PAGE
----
Rushing to Return to Normal After a Crisis is a Risky Move

After a crisis, it takes time and work to restore public trust. It’s never automatic.  Some say it’s the hardest part of crisis management.

No one knows that better than Chipotle. Even coronavirus can’t stop the fast-casual chain. The chain’s skyrocketing stock price now is in the quadruple digits. In fact, for the price of a single share of Chipotle stock, you could buy nearly 200 burritos. Investors and analysts today put the brand in the top tier of national food chains.

That’s a far cry from five years ago.

“There’s a Crisis at Chipotle” read a Washington Post headline December 9, 2015, following an E. coli outbreak. Something at Chipotle was making customers sick. Sales and the stock price plummeted.

It took a dedicated, post-crisis strategy for Chipotle to rebound.

Trust is the Currency of a Crisis

When an organization breaches the public trust in a crisis, it is often seen as a personal betrayal, not simply a commercial misstep. Research shows that people feel a crisis on a human level. Rebuilding trust demands focusing on human dynamics. It takes time to heal that betrayal.

A rapid return to business-as-usual rarely is the right goal in the wake of a brand crisis. Rushing to return to normal often backfires.

To regain public trust, companies need to communicate a credible, compelling change story. This consistent narrative explains to stakeholders what happened, what the company is doing to respond and how it will change as a result.

Senior leadership teams that align on their change story and share it within an organization can increase the odds of the transformation’s success six times over, McKinsey research shows.

One key difference between a change story and other crisis response tactics is in its framing and goals. A change story positions the crisis as an impetus for improvement. It opens the door for the public to begin trusting you again. In the post-crisis phase, make opportunities to listen and engage in two-way dialogue with key stakeholders.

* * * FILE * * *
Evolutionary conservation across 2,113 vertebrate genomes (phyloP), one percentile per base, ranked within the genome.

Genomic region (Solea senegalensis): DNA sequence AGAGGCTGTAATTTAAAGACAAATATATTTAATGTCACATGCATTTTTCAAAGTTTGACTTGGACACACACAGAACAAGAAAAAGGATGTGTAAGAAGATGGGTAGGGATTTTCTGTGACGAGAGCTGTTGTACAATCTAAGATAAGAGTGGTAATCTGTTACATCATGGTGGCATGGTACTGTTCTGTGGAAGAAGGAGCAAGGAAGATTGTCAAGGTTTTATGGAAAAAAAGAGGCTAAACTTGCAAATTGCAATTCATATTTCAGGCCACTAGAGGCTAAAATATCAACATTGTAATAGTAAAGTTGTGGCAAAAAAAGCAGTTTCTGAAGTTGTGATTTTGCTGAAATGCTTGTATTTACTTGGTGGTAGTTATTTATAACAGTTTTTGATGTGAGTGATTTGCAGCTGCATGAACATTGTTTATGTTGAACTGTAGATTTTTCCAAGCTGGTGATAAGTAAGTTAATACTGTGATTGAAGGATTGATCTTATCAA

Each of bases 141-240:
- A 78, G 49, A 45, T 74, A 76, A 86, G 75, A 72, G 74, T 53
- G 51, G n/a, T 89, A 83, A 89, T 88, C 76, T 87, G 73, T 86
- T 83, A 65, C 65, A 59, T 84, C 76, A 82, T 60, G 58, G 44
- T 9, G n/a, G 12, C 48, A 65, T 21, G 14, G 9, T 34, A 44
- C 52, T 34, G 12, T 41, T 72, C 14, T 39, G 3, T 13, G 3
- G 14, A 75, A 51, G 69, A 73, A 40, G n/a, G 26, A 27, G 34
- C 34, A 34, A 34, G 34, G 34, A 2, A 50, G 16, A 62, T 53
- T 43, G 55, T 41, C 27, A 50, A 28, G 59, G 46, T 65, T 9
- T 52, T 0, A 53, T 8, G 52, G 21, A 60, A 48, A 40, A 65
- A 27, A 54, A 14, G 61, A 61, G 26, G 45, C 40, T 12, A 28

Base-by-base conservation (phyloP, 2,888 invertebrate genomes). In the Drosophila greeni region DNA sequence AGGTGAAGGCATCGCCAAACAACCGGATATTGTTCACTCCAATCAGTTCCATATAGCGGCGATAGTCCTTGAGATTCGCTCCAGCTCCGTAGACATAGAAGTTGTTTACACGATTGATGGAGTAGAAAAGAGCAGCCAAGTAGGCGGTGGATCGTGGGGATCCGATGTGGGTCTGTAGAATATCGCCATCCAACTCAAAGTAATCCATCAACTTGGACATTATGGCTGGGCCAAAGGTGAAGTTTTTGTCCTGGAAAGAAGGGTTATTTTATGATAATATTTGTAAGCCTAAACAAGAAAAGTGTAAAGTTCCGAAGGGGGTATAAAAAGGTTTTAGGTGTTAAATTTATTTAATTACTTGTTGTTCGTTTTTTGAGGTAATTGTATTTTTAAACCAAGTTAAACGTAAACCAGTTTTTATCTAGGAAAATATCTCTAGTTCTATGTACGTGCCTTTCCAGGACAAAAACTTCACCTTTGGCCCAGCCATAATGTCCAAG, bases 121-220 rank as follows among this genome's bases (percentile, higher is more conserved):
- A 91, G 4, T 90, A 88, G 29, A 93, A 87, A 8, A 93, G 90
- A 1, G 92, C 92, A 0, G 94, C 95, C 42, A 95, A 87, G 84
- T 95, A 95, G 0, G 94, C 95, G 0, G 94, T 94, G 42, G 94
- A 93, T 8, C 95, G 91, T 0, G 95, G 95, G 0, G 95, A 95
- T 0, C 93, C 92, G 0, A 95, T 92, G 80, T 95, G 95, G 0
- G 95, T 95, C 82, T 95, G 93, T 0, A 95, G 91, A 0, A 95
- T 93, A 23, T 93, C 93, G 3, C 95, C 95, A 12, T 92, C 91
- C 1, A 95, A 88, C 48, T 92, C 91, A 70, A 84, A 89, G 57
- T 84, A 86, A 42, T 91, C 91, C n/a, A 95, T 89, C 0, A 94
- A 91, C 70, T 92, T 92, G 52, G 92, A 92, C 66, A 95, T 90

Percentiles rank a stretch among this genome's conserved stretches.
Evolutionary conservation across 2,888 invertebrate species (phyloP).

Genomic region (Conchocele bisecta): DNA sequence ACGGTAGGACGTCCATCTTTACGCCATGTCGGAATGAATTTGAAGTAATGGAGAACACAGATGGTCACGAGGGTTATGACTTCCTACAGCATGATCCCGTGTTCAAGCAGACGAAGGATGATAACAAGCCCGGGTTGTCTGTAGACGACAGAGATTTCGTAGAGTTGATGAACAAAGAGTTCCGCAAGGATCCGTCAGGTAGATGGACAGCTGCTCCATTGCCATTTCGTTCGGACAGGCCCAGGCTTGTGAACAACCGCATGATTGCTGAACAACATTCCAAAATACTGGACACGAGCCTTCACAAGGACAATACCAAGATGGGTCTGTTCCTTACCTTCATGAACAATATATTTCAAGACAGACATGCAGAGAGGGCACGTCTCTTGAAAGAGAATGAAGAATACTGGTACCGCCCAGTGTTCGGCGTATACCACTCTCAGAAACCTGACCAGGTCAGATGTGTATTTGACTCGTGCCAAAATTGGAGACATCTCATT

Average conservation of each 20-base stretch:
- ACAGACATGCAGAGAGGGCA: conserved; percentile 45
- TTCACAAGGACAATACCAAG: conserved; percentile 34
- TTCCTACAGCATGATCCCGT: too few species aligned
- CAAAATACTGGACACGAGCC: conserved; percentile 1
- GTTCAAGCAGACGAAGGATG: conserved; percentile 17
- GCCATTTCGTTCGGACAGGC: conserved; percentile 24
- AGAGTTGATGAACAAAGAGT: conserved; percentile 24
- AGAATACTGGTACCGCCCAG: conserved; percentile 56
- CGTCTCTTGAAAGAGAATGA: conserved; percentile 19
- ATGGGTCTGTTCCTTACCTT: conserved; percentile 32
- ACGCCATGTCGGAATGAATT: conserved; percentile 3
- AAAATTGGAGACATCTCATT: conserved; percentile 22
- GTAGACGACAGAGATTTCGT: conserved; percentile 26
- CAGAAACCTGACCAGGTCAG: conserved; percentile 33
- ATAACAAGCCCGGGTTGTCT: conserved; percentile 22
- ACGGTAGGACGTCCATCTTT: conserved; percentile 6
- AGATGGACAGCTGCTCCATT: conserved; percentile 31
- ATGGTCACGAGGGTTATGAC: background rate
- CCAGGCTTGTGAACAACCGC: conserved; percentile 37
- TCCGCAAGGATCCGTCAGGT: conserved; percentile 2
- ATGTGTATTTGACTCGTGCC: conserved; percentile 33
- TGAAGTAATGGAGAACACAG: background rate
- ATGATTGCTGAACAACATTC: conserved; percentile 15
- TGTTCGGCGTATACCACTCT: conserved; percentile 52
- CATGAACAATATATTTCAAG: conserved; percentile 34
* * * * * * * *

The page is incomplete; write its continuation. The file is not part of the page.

The 4 Cs of a Good Change Story

The details of an effective change story will vary, but successful efforts tend to include:

  • Commitment (What) – This is the heart of a change story. More than an outline of corrective actions, it is a public acknowledgement about the significance of the problem and your promise to drive meaningful change.
  • Candor (Why) - The public must know the intentions behind your actions are true. If you move too fast to aggressively promote or pivot to a new product or service, the public will call you on it. It’s not unusual for the resolution phase of a crisis to last years. The more the public sees you and hears from you, the faster you will re-earn its trust. Going dark after a crisis raises suspicion.
  • Culture (We) – Employees play a starring role in the business of trust-building. They need to know, believe and be able to effectively share the change story. If their behaviors, actions and decisions are at odds with the corporate stance, you lose.
  • Consistency (Way) – As noted above, gaining and keeping trust is a marathon, not a sprint. Gaps or pauses in commitment can trigger a second wave of crisis. Be consistent with the words and actions of your broad commitment.

Chipotle’s Change Story Resonates 

Chipotle’s change story went beyond correcting issues. One of its initial goals was to become the national leader in food safety (Dec. 2015). Candor came from the top: Chipotle founder Steve Ells oversaw the trust-building process.

In addition, Chipotle fostered culture changes, unveiling an employee compensation structure that replaced sales and revenue metrics with food safety and service scores. Chipotle's Q1 2016 $50 million marketing budget, the brand’s largest, told the public its change story. Illustrating sustained commitment, in Feb. 2019 Ells hired Errol Morris to create a documentary about the company’s new practices.

The power of Chipotle’s change story is evident in the company’s continued success. It’s a lesson for brands in the midst of a crisis or preparing for one.

Hugh Braithwaite is CEO and founder of Braithwaite Communications